Khedir R. Khedir

Khedir R. Khedir

Since I was a little bUALR-Alumna Spotlight photooy, I have always been fascinated by science in general and the nature of matter in particular, from the tiny atoms all the way up to the giant galaxies. Pursuing my love for physics, I entered the College of Science at the University of Duhok in Iraq in 1997. I graduated with my bachelor’s degree in physics in 2001, ranking first among that year’s graduates from the College of Science. Two years later, I started my master’s program in atomic physics at the same university.

After receiving my master’s degree in 2005, I was granted a faculty position by the department of physics at the University of Duhok, where I taught undergraduate classical mechanics for two academic years. However, though I enjoyed teaching, I still dreamed of being involved in high-standard applied research that I could develop and test in real life. Research with a global impact that would allow me to publish in reputable journals. That was when my goal of coming to the United States began. In the fall of 2008, after receiving a scholarship from the Iraqi government, I started my Ph.D. program at UALR in the applied science department. I conducted my research at the Center for Integrative Nanotechnology Sciences as a member of Dr. Alexandru Biris’s group.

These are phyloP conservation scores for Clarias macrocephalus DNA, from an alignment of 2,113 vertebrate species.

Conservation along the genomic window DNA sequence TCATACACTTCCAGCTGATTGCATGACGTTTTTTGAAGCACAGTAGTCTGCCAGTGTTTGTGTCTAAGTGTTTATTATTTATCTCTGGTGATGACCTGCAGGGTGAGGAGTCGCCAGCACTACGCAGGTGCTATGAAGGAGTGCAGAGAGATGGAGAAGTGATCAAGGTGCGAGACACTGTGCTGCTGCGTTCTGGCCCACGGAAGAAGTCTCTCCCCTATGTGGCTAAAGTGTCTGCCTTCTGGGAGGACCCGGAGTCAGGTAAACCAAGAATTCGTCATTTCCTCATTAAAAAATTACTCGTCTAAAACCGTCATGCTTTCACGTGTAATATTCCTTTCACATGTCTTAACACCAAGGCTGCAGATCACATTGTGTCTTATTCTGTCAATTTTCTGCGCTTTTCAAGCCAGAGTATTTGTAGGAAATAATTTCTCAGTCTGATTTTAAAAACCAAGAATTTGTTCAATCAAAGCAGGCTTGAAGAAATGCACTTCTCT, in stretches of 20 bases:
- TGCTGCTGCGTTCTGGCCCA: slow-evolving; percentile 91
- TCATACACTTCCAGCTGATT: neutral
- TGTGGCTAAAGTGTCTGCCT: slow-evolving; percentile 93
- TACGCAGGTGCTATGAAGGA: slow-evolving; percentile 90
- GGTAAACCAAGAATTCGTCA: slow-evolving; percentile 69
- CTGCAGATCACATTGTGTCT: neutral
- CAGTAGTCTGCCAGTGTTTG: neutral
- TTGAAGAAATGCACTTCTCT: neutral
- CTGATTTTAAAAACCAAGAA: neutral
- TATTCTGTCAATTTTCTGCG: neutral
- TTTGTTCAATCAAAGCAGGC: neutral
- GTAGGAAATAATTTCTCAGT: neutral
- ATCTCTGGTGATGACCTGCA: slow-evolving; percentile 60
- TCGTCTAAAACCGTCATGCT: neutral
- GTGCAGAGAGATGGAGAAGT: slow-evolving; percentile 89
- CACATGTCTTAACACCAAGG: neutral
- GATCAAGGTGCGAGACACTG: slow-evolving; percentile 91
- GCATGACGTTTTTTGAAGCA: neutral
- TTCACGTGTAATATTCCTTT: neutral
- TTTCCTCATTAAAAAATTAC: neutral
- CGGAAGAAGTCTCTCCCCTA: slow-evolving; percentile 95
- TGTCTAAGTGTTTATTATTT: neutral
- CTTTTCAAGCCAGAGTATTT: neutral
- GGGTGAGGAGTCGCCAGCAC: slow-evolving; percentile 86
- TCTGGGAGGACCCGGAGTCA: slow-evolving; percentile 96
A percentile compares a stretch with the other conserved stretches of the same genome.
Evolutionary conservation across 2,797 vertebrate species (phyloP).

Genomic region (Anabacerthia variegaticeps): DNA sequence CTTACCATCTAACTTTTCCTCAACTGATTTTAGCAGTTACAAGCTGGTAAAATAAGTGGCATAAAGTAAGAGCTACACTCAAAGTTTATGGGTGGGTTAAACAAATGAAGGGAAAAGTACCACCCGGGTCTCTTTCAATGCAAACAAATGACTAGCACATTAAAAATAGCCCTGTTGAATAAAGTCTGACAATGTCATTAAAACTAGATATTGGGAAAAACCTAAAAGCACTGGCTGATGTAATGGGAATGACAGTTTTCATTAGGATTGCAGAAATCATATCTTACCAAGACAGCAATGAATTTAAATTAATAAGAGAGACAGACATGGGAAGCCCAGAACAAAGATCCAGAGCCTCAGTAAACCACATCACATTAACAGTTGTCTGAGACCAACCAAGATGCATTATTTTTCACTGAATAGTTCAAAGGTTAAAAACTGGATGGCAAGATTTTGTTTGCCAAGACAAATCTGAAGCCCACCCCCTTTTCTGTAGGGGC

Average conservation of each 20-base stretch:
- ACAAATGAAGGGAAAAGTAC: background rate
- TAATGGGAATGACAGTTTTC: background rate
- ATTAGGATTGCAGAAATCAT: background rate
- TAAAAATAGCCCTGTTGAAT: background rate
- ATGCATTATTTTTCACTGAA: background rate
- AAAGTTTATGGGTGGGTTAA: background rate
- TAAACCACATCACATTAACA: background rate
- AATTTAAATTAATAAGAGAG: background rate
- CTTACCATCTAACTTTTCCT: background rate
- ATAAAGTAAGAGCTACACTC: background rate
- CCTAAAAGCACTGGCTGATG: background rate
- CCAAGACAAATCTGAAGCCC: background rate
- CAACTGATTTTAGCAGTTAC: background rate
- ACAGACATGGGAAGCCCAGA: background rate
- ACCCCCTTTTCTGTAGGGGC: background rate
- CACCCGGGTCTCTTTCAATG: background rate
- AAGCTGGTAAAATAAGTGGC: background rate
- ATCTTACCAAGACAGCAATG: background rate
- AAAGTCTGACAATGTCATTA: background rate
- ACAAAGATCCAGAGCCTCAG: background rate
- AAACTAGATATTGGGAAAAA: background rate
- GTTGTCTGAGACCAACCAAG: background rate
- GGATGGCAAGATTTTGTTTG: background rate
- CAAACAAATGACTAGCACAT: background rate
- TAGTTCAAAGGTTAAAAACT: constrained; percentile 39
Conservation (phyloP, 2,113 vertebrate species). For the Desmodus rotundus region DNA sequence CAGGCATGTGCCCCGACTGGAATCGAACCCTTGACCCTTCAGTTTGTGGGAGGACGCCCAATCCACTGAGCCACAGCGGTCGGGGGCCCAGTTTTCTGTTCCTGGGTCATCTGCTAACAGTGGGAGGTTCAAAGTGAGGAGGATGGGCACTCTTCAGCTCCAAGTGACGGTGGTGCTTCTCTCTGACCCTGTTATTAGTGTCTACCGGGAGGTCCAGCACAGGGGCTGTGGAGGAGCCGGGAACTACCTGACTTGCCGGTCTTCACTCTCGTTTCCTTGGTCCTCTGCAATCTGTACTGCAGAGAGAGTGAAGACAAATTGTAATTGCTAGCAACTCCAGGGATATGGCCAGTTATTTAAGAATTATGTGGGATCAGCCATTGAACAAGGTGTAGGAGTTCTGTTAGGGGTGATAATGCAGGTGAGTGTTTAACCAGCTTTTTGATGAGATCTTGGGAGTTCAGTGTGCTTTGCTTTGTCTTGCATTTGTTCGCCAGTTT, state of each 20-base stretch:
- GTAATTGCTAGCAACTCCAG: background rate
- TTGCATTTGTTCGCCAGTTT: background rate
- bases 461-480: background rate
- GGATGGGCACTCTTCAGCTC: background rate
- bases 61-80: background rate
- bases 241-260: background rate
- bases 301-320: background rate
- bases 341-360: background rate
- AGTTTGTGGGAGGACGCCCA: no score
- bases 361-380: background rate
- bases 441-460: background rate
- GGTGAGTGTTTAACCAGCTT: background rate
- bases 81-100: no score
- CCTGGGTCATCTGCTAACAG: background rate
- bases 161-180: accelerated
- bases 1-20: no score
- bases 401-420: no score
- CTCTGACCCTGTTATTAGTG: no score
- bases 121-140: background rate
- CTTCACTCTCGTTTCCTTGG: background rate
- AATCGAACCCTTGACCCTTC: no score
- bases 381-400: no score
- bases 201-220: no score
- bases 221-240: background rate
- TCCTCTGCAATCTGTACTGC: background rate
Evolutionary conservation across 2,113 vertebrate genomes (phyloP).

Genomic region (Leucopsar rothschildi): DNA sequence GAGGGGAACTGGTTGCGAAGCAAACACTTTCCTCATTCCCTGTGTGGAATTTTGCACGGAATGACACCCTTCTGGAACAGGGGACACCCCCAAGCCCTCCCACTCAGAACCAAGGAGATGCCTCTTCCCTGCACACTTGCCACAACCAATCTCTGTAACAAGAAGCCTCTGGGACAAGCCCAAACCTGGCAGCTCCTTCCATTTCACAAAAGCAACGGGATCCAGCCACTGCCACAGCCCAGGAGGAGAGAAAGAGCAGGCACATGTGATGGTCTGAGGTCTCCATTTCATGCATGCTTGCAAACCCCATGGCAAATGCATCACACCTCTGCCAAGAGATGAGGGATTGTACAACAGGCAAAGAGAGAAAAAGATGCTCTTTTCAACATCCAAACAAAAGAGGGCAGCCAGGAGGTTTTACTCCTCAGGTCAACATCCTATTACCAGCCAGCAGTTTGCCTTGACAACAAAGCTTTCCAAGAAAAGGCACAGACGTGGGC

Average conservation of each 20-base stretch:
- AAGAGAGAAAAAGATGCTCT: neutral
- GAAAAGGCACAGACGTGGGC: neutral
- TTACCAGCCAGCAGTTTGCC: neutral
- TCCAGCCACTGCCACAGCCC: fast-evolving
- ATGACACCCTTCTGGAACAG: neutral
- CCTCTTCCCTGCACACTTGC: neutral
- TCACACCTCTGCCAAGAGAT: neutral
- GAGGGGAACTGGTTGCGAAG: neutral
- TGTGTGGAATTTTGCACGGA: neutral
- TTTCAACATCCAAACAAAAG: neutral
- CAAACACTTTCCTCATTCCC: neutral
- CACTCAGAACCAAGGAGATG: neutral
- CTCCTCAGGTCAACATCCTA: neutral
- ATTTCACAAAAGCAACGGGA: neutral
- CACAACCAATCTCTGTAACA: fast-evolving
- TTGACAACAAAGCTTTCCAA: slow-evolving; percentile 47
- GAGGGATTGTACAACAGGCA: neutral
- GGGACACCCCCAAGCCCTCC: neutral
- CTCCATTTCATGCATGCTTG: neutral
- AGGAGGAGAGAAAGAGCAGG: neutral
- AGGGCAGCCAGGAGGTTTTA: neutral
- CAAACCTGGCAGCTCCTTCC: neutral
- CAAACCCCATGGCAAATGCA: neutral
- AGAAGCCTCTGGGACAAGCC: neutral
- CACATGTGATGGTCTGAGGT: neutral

As a result of hard work and Dr. Biris’s guidance, I started publishing in distinguished journals for our work in developing anti-wetting and anti-icing surfaces that utilize nanotechnology, a project funded by the US army. During my doctoral career, I published seven peer-reviewed papers and attended multiple international conferences. I have never been so excited in my life as when I was exposed to this high-level research with a global impact. I am indebted to Dr. Biris for his support and for introducing me to these opportunities in our field.

Currently, I live in Little Rock with my wife, who is pursuing her Ph.D. at UALR in the applied science department. While here, I am still engaging in independent research in nanotechnology with Dr. Tansel Karabacak’s group. I and two other colleagues from the University of Duhok have also submitted a proposal to that university to build a nanotechnology center; it is currently in the initial stages of consideration.

Finally, I must say that all I have achieved wouldn’t be possible without my parents’ encouragement, sacrifice, and perseverance through very difficult times. Additionally, I am thankful for the support of my wife Zubayda, colleagues like Dr. Haydar Al-Shukri and Dr. Hanan Al-Mahdi, and friends, as well as the inspiration my two cute sons, Varie & Shad, bring me.